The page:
Car free day? I wish.
I may have started the day on my bike in the rain, but by yesterday evening I’d taken cars, taxis and airplanes. I’m in Bergen in Norway for two days, at a Ministerial meeting of the Ospar Commission.
I took that pic yesterday on South William Street in Dublin City Centre.
Meanwhile I’m still in awe of the National Ploughing Association after my visit to the Ploughing Championships on Tuesday. The site near Athy in Co. Kildare resembles a small army on the move. There were tents to the far horizon, and tens of thousands of people on the search for the latest developments in Agriculture. At the Bord Bia pavilion their Chief Executive Aidan Cotter had a good story to tell: Irish food and drink exports are up by 8% this year to over €3 billion, and the new policy Food Harvest 2020 focuses on clean, green growth. They also served up a mean artisan sausage bap, just next door to some nervous looking cattle.
I called in to the Irish Organic Farmers and Growers Association (IOFGA), and they were pleased with an attendance of 150 last week at the annual Organic Conference in Birr last week, up 50% on last year. Teagasc organised the event, and I spoke at it, stressing the importance of organic farming in addressing the challenges of energy security, peak oil and climate change. I called in to the IFA tent, and had a chat with their President John Bryan. There’s a certain apprehension at the phase-out of the Rural Environmental Protection Scheme (REPS)and people were keen to find out more about its replacement -the new Agri-Environment Options Scheme (AEOS).
The number of stands that focused on renewable energy was striking, and I shot a YouTube clip with a SIAC wind turbine in the background. Many of the stands focussed on the potential of bio-energy crops such as Willow, Miscanthus and Eucalyptus.
Ploughing? There was definitely something visible on the far horizon, but between artisan producers, and bumping in to half the country, I never got to see it a close-hand.
European Mobility Week is coming to an end. I was delighted with the green carpet that Dublin City Council laid on on South William Street in the City Centre, together with the ferns that resembled giant palm trees. The car free area between South Great Georges Street and Grafton Street was working well when I called in around lunch-time. Hopefully it can be a spring-board to a more permanent pedestrianisation of more city centre streets. I'm told there was also a showing of " TheTriplets of Belleville" on Fade Street at a temporary outdoor cinema, which all sounded magical.
In Dún Laoghaire the Council put its efforts into upgrading the cycling and pedestrian facilities along the Metals - the path that runs alongside the railway between Dún Laoghaire and Dalkey. The Cherrywood Luas extension is almost complete, and there's workplace promotion of cycling being undertaken by the Council. One pet project I’m working on with the Council is drawing up plans for a contra-flow cycle lane on Newtown Avenue in Blackrock. This could allow an embryonic version of the ambitious Sutton to Sandycove cycle path to progress, and make it easier for cycle commuters find their way between Dún Laoghaire and the City Centre. I’ll keep you posted on progress.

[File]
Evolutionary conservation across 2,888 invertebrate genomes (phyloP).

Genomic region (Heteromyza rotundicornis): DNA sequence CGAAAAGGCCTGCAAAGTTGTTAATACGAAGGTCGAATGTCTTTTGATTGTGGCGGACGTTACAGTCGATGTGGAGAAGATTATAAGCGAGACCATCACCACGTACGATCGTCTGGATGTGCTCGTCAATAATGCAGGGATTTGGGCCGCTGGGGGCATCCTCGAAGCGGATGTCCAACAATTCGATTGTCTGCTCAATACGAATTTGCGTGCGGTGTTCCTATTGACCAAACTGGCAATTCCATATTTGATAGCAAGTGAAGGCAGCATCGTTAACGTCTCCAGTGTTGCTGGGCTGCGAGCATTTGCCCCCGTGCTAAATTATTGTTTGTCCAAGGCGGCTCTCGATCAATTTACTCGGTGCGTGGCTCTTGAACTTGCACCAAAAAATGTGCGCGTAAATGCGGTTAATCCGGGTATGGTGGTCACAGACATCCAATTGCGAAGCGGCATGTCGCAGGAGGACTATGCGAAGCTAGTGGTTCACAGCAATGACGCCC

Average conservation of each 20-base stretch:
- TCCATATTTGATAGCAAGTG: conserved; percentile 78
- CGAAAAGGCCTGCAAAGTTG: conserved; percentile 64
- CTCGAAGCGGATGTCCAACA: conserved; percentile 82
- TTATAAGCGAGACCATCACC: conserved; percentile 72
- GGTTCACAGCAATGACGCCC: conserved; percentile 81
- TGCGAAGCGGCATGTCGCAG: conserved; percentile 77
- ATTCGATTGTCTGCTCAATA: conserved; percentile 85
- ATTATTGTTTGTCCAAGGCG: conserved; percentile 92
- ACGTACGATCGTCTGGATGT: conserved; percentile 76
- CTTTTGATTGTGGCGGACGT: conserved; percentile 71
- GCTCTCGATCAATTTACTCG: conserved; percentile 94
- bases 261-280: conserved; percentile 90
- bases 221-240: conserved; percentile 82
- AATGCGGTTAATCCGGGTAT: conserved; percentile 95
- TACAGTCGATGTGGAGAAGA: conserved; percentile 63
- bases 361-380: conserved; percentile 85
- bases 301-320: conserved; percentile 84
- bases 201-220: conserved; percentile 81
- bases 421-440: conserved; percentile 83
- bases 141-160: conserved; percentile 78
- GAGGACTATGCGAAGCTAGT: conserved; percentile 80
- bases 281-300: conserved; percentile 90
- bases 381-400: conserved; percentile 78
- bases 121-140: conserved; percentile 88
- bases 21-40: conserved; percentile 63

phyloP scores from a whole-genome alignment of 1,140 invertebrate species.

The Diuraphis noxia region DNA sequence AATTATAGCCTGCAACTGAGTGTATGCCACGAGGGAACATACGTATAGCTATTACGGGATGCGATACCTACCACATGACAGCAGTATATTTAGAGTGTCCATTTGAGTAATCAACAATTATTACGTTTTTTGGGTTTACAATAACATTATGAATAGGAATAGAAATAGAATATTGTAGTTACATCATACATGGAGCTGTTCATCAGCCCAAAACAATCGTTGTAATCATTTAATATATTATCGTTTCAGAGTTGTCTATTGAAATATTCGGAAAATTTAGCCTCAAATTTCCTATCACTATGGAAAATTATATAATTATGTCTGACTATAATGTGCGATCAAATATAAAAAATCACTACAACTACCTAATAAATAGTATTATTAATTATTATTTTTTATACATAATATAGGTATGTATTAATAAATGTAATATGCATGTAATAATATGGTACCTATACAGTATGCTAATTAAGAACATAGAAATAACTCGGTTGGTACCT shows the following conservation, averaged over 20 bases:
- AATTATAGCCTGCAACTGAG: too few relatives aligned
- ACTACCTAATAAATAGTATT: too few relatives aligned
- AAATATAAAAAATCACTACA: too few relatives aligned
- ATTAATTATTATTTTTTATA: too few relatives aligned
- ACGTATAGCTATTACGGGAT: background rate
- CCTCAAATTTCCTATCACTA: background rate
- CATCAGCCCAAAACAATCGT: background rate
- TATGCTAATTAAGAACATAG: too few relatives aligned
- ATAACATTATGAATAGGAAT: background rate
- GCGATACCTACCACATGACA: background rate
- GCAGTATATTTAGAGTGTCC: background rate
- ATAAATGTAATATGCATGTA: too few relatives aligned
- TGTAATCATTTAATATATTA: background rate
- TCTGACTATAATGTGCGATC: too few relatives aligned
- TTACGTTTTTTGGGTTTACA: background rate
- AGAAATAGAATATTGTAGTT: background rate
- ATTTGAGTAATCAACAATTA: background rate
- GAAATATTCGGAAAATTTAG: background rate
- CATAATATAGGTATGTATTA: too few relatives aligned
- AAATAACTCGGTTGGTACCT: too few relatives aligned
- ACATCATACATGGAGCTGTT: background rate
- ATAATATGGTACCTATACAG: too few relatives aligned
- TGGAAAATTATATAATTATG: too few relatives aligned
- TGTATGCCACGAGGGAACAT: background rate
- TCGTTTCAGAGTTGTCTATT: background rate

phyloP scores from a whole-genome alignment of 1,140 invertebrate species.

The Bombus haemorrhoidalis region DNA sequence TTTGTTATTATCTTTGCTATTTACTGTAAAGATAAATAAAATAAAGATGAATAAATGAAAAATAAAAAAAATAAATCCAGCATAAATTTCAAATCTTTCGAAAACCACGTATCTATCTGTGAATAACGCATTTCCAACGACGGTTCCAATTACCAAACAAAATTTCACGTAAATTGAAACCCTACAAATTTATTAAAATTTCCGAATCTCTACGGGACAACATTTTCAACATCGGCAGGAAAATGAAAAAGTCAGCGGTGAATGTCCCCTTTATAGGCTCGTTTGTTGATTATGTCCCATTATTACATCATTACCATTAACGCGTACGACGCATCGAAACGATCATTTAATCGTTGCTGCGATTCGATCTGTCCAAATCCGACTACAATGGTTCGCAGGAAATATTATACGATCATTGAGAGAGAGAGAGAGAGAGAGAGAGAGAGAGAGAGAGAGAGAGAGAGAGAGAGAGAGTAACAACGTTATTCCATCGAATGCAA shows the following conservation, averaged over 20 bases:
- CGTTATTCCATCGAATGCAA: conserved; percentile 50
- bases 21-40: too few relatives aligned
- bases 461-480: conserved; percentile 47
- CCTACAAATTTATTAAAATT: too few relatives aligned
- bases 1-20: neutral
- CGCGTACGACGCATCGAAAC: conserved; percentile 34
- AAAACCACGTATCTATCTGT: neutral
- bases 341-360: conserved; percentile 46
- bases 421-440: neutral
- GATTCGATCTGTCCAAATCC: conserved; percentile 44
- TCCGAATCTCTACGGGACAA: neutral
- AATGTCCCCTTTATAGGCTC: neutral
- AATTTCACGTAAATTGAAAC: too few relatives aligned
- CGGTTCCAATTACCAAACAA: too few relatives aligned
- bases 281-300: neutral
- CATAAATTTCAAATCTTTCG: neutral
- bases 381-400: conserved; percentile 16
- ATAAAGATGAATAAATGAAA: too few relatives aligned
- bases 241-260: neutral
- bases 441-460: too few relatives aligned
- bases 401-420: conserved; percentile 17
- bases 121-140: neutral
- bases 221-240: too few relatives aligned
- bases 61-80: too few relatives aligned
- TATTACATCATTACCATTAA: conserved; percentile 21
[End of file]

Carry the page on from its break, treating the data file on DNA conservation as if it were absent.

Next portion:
Ospar? The Ospar Commission (OSlo PARis) is a mechanism by which fifteen Governments on the west of Europe cooperate to protect the marine environment. I'm in Norway, where Ministers are meeting for the first time in seven years to finalise a review of where we're headed on improving the maritime environment and focusing on cleaner seas. Ospar has put up a nice site for this meeting on Squizmix. Its nice to see an organisation like this embracing new media. Some interesting witnesses such as Jostein Gardner, author of "Sophie's World" will present at the meeting.
The main substance of the gathering though is to adopt the North East Atlantic Strategy and launch the Quality Status Report, the first in a decade. Hopefully we can sign off on the creation of new Marine Protected Areas in the Atlantic that can provide some protection for vulnerable fish and animal species. That includes protecting various shark species, and the Orange Roughy, a fish that disturbingly seems to get more hits on Google for recipes, than for sustainability. I'm told there was a detailed discussion earlier in the week between France and other countries in relation to Tritium discharges. France's dependence on nuclear power generation is producing an increase in radioactive discharges of Tritium, but at least there is a commitment to monitor levels in the years ahead, and hopefully set a baseline for discharges. It just goes to show that nuclear is not perhaps as clean a fuel as some make it out to be. There will also be recommendations on preventing pollution from oil and gas activities in the light of the Deepwater Horizon spill in the Gulf of Mexico earlier this year. All of the discussions will feed into implementing the EU Marine Strategy Framework Directive, which aims to achieve good environmental status for EU marine waters by 2020. It will also inform the review of our Foreshore Licensing System, which is long overdue.
Its been a busy week, but one that illustrates the different threads of sustainability that run through the different areas of Government.